Farming Magazine - December, 2013

COLUMNS

Small Livestock: Do Natural Dewormers Work in Sheep and Goats?

By Sally Colby


Grazing chicory may be effective as part of a comprehensive parasite control program for sheep and goats.
Photo by Susan Boyer, courtesy of USDA-ARS.

Anyone who raises sheep or goats is familiar with the serious problem of resistance to currently available anthelmintic (deworming) products. The problem isn't new, but the issue of increased resistance has forced farmers to search for alternatives. Although studies have shown that alternative dewormers might play a role in a comprehensive parasite control program, a combination of traditional methods and alternatives will likely provide the best results.

Dr. Enrique Nelson Escobar, small ruminant specialist for the University of Maryland, has been studying the issue of resistance and the use of alternative products. Although he has seen some favorable results from research into alternative dewormers, Escobar is quick to point out that one popular alternative, diatomaceous earth (DE), is not an effective dewormer.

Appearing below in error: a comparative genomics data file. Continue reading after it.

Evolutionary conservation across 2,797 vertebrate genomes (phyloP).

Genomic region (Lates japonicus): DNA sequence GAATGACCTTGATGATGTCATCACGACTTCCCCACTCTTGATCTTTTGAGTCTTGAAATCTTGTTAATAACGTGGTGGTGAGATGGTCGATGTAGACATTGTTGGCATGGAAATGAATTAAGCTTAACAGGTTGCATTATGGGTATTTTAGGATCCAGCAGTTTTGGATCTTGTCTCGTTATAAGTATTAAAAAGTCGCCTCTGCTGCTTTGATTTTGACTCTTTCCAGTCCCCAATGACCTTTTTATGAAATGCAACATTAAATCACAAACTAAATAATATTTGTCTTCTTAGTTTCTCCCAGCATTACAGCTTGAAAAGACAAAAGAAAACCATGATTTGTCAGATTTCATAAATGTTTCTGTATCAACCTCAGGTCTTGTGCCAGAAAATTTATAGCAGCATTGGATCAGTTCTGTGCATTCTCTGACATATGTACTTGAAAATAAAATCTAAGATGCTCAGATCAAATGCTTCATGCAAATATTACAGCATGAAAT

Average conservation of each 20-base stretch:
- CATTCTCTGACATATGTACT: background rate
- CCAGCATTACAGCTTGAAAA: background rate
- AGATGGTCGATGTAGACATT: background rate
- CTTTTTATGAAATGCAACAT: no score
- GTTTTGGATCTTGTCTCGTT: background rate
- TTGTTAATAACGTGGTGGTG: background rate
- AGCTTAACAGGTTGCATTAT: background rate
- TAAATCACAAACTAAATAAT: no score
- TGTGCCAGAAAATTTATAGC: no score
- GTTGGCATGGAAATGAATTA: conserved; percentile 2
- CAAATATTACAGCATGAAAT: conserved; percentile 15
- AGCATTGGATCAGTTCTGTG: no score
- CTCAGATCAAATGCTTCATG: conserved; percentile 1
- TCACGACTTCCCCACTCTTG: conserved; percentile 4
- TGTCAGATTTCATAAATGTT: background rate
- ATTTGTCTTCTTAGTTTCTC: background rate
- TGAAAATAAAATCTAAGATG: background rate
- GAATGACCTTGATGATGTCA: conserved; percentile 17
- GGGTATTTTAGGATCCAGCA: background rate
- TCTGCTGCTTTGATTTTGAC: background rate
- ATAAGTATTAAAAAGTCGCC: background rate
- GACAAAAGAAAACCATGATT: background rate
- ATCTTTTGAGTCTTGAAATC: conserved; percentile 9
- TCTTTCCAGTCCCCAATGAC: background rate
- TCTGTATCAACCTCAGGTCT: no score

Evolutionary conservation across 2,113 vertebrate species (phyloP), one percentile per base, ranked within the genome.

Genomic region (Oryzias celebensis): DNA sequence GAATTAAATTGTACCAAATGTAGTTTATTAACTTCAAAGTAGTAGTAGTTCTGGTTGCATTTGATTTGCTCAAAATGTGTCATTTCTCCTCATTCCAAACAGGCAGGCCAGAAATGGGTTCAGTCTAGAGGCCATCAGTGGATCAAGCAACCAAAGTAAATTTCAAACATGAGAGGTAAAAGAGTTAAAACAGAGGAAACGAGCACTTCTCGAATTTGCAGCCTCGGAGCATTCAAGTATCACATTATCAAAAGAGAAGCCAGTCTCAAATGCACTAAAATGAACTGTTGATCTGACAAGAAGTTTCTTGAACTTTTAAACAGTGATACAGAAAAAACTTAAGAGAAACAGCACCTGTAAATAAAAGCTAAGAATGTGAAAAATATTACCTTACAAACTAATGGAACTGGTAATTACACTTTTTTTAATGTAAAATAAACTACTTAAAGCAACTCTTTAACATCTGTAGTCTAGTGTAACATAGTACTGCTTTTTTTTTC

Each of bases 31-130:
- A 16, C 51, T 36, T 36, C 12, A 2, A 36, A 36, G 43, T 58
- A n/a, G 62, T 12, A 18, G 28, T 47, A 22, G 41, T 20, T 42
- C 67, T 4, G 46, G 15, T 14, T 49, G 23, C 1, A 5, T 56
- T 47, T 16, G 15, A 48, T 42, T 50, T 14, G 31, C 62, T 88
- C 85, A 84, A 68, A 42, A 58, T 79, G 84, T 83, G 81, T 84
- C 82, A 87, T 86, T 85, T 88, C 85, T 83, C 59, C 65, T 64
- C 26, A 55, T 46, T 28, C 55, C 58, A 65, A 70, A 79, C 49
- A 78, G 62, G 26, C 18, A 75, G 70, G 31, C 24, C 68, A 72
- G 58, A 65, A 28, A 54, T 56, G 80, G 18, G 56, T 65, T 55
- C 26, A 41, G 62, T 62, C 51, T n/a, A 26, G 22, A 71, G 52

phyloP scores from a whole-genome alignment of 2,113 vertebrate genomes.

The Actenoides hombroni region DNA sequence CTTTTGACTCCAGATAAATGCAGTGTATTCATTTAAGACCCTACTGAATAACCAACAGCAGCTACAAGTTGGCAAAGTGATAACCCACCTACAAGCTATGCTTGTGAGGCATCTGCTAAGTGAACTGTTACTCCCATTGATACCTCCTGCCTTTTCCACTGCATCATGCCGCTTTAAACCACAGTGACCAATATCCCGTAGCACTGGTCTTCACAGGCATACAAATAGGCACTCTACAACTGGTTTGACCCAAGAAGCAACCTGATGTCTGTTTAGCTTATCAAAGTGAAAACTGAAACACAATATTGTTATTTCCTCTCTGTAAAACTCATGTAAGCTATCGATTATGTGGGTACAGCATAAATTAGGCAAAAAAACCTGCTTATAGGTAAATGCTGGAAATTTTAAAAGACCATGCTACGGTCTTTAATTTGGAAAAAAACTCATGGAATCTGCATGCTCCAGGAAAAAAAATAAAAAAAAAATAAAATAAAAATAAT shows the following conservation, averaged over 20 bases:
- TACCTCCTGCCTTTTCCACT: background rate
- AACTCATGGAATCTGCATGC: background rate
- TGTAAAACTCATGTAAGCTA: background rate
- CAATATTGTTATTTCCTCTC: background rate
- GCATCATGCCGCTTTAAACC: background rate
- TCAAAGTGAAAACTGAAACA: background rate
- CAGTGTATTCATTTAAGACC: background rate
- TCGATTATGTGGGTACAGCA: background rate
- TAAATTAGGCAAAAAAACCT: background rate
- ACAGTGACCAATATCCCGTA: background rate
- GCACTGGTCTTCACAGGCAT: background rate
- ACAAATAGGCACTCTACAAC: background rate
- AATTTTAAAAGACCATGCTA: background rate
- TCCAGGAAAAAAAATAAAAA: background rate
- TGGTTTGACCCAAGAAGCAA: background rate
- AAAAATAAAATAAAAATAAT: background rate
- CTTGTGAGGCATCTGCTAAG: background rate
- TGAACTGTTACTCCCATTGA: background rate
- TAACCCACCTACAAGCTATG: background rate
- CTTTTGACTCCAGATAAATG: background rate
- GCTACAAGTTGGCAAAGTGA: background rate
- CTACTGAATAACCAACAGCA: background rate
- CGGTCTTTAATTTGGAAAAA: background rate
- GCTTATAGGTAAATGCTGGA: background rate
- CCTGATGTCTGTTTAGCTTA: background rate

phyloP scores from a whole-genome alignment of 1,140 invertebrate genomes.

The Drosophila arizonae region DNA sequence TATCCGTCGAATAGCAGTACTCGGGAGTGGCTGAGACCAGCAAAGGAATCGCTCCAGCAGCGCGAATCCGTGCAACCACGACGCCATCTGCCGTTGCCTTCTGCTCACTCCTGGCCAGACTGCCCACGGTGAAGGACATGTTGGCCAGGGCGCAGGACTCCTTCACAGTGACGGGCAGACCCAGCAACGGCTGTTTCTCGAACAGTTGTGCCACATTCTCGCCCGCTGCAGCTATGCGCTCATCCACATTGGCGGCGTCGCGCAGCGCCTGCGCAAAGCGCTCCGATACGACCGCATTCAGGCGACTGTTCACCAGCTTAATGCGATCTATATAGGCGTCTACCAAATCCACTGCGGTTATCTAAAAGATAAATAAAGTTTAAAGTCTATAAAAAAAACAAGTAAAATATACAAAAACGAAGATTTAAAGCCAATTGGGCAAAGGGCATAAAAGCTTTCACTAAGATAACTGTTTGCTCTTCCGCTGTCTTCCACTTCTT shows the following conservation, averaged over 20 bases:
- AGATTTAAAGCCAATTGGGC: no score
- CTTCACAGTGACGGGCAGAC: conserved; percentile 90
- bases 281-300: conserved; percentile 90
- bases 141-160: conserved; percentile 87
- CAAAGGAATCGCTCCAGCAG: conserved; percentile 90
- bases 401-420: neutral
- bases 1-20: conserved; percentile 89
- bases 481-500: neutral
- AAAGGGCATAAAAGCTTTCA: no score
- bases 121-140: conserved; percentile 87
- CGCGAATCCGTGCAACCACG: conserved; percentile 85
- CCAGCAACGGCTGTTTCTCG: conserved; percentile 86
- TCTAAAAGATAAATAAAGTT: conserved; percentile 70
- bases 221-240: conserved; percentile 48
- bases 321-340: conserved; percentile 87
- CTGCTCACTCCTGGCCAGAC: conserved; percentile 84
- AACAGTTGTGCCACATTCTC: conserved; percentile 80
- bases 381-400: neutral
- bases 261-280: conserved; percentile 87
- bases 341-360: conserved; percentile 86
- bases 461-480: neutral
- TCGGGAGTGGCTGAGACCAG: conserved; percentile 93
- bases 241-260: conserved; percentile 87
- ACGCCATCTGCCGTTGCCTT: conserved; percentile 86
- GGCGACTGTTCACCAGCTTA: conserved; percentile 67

Why is it worth pursuing the search for alternative or natural dewormers? Escobar says that it's a combination of a need for organic production and the need to delay resistance of parasites to available anthelmintic products. However, despite extensive research and study, Escobar says there are no unconventional products that are reliably effective.

"When we talk about natural dewormers, it's a matter of identification and labeling the compounds," said Escobar. "For example, about five years ago there were reports that pumpkin seeds reduce worms in small ruminants. We measured that with fecal egg counts. So we tested pumpkin seeds extensively, but we cannot find any positive effect."

Escobar says that the term "natural compounds" is very broad, which makes it difficult to determine what is natural. Referencing the pumpkin seed example, Escobar says that Cucurbita pepo, the Latin name for pumpkin, comprises thousands of varieties. "We don't know exactly which variety the pumpkins were," said Escobar. "We need to be very specific about which species and variety."